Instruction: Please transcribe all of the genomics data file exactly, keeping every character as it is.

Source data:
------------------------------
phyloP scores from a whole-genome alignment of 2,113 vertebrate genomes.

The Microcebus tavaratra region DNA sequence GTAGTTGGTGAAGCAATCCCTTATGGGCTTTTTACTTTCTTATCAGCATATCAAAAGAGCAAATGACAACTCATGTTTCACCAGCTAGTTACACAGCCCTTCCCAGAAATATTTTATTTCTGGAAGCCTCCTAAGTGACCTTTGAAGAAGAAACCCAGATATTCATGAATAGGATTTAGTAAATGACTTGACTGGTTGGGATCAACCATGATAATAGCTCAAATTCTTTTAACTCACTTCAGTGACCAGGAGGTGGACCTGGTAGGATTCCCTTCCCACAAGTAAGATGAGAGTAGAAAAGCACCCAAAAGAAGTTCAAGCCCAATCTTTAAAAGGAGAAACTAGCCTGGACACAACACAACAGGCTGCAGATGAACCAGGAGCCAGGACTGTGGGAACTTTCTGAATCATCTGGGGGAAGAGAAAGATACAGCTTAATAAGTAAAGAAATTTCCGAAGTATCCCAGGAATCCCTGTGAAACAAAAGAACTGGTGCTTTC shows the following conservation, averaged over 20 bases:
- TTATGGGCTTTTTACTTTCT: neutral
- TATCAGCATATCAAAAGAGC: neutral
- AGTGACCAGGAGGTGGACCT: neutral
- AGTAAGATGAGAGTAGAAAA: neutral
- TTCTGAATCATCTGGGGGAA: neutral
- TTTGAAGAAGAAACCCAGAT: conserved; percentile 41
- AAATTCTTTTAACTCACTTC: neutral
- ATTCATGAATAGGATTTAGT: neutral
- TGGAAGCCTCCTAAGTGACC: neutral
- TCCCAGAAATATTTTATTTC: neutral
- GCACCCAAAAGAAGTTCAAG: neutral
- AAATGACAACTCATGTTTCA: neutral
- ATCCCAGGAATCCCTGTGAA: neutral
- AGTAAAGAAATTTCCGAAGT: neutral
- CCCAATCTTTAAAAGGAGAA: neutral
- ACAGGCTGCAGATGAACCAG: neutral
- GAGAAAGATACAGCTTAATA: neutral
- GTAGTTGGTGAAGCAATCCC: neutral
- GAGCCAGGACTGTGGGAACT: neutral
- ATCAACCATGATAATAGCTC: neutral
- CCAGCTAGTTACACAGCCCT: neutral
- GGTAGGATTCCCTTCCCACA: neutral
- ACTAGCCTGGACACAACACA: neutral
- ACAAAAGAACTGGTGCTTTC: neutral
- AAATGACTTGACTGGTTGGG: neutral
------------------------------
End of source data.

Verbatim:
phyloP scores from a whole-genome alignment of 2,113 vertebrate genomes.

The Microcebus tavaratra region DNA sequence GTAGTTGGTGAAGCAATCCCTTATGGGCTTTTTACTTTCTTATCAGCATATCAAAAGAGCAAATGACAACTCATGTTTCACCAGCTAGTTACACAGCCCTTCCCAGAAATATTTTATTTCTGGAAGCCTCCTAAGTGACCTTTGAAGAAGAAACCCAGATATTCATGAATAGGATTTAGTAAATGACTTGACTGGTTGGGATCAACCATGATAATAGCTCAAATTCTTTTAACTCACTTCAGTGACCAGGAGGTGGACCTGGTAGGATTCCCTTCCCACAAGTAAGATGAGAGTAGAAAAGCACCCAAAAGAAGTTCAAGCCCAATCTTTAAAAGGAGAAACTAGCCTGGACACAACACAACAGGCTGCAGATGAACCAGGAGCCAGGACTGTGGGAACTTTCTGAATCATCTGGGGGAAGAGAAAGATACAGCTTAATAAGTAAAGAAATTTCCGAAGTATCCCAGGAATCCCTGTGAAACAAAAGAACTGGTGCTTTC shows the following conservation, averaged over 20 bases:
- TTATGGGCTTTTTACTTTCT: neutral
- TATCAGCATATCAAAAGAGC: neutral
- AGTGACCAGGAGGTGGACCT: neutral
- AGTAAGATGAGAGTAGAAAA: neutral
- TTCTGAATCATCTGGGGGAA: neutral
- TTTGAAGAAGAAACCCAGAT: conserved; percentile 41
- AAATTCTTTTAACTCACTTC: neutral
- ATTCATGAATAGGATTTAGT: neutral
- TGGAAGCCTCCTAAGTGACC: neutral
- TCCCAGAAATATTTTATTTC: neutral
- GCACCCAAAAGAAGTTCAAG: neutral
- AAATGACAACTCATGTTTCA: neutral
- ATCCCAGGAATCCCTGTGAA: neutral
- AGTAAAGAAATTTCCGAAGT: neutral
- CCCAATCTTTAAAAGGAGAA: neutral
- ACAGGCTGCAGATGAACCAG: neutral
- GAGAAAGATACAGCTTAATA: neutral
- GTAGTTGGTGAAGCAATCCC: neutral
- GAGCCAGGACTGTGGGAACT: neutral
- ATCAACCATGATAATAGCTC: neutral
- CCAGCTAGTTACACAGCCCT: neutral
- GGTAGGATTCCCTTCCCACA: neutral
- ACTAGCCTGGACACAACACA: neutral
- ACAAAAGAACTGGTGCTTTC: neutral
- AAATGACTTGACTGGTTGGG: neutral